By Michael C. Bender and Andrew Restuccia
WASHINGTON -- President Trump has told advisers he is uncomfortable with a pending deal for Oracle Corp. to become TikTok's U.S. technology partner, according to people familiar with conversations, in another sign that the proposed tie-up isn't yet a done deal.
Mr. Trump's private concerns were echoed publicly on Thursday by White House chief of staff Mark Meadows, who cautioned that a deal that leaves the company predominantly Chinese-controlled might not meet the president's standards.
"My big concern is if all we're doing is repackaging it and still keeping it as a predominantly Chinese government-run company, that would not set well with the original goals the president outlined," Mr. Meadows told reporters at the White House.
Mr. Meadows said the administration is still reviewing the details of the agreement.
Mr. Trump on Wednesday expressed discomfort with any agreement that leaves ByteDance Ltd., the Beijing-based company that owns TikTok, with majority ownership of the company's U.S. operations. "Conceptually, I can tell you, I don't like that," he told reporters.
ByteDance's push to retain majority ownership is causing widespread concerns within the administration and among some Senate Republicans.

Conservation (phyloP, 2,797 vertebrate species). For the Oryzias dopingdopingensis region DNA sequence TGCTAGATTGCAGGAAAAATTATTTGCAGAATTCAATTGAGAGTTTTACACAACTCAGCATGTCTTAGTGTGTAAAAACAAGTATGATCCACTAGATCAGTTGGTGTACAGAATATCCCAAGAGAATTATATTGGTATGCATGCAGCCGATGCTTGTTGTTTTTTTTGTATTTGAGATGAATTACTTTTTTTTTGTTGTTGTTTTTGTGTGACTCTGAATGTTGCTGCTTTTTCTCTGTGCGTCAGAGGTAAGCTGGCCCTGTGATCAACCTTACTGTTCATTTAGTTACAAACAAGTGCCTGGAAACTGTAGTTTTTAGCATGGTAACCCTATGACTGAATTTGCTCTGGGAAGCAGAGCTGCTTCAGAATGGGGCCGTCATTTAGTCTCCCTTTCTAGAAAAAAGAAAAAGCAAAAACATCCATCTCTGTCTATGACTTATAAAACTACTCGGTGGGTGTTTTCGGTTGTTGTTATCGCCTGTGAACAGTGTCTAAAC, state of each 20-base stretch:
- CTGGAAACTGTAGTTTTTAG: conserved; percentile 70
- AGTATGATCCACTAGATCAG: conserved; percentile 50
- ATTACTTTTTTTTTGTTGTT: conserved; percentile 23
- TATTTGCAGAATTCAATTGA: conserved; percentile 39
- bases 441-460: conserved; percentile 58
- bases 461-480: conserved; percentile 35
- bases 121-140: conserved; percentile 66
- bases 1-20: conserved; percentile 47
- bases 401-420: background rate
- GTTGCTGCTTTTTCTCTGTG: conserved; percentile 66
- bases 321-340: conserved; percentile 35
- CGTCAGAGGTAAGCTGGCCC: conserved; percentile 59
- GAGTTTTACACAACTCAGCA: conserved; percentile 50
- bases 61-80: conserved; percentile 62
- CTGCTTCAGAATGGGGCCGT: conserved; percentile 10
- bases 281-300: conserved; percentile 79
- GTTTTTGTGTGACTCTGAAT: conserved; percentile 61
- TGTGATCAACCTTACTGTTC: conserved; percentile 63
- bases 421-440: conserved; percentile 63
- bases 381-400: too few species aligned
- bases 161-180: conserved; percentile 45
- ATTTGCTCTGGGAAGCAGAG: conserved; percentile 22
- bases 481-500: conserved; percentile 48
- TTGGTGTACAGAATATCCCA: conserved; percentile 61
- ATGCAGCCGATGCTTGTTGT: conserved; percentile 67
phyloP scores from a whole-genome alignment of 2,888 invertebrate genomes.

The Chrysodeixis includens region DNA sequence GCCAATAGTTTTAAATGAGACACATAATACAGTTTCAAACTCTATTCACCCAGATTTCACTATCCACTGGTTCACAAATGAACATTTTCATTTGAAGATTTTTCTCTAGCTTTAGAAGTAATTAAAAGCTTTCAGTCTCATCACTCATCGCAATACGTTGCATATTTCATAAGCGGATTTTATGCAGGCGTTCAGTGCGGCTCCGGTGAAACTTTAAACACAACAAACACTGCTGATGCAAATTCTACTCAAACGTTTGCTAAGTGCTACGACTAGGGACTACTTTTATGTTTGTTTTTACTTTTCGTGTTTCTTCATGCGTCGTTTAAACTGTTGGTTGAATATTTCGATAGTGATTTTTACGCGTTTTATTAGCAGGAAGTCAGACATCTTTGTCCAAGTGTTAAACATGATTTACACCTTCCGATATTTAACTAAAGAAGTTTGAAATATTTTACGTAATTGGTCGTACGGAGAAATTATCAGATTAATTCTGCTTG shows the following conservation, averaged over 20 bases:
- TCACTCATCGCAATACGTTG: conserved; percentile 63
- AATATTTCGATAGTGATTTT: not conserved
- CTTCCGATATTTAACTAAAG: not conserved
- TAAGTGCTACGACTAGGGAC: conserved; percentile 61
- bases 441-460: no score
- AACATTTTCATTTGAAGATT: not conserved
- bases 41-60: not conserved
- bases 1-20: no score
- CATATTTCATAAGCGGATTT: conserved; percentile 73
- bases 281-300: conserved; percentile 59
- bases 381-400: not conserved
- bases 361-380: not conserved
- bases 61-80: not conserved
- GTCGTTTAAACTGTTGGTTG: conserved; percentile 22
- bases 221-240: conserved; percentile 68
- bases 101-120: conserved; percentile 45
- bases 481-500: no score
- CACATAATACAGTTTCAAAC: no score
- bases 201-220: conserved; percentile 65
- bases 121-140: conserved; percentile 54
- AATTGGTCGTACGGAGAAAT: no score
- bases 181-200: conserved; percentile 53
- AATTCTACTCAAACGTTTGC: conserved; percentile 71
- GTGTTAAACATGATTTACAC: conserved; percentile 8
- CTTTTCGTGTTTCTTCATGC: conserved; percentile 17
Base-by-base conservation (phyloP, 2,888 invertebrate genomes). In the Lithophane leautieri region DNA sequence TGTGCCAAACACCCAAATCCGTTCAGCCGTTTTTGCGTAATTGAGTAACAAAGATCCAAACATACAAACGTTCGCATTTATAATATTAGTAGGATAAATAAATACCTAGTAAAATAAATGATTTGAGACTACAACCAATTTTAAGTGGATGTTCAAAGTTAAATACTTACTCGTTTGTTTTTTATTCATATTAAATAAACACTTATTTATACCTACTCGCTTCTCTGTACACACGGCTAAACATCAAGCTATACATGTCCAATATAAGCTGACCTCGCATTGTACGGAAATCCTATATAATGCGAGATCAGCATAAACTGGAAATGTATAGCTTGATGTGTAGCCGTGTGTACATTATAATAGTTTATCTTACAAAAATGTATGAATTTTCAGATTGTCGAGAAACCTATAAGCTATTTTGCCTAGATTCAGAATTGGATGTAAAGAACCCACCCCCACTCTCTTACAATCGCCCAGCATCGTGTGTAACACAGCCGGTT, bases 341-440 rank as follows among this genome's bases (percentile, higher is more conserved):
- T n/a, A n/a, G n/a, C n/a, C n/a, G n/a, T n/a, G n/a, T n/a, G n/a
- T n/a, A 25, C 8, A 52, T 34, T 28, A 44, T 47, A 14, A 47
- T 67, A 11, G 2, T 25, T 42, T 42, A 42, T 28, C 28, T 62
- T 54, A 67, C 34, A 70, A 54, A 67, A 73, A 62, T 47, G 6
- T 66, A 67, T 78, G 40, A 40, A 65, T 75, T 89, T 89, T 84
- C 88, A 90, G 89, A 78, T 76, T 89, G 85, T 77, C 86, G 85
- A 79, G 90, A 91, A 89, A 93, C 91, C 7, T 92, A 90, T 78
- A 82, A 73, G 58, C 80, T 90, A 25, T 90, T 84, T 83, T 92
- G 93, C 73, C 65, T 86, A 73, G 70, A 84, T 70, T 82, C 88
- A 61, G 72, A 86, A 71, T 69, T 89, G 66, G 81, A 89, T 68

The Wall Street Journal reported Wednesday that Trump administration officials were working toward a structure that would give American investors a majority share of the company that will take over the Chinese-owned video-sharing app TikTok.
In a conference call on Wednesday night, ByteDance officials agreed to significant strengthening of the data security and data management aspects of the proposal, according to a person familiar with the matter. Treasury Secretary Steven Mnuchin participated in the call, this person said.
The 20-page agreement, highly technical in nature, amounted to a Treasury counterproposal on the security issues, the person said. Those had emerged as the most significant concerns in the TikTok negotiations for some China hawks, even overshadowing the issue of corporate ownership and control.
In a further complication, Chinese authorities will have to approve the terms of the deal, Bytedance noted on Thursday -- so any deal struck by Oracle and ByteDance will face scrutiny from Beijing as well as the White House.
--John D. McKinnon contributed to this article.
Write to Michael C. Bender at Mike.Bender@wsj.com and Andrew Restuccia at Andrew.Restuccia@wsj.com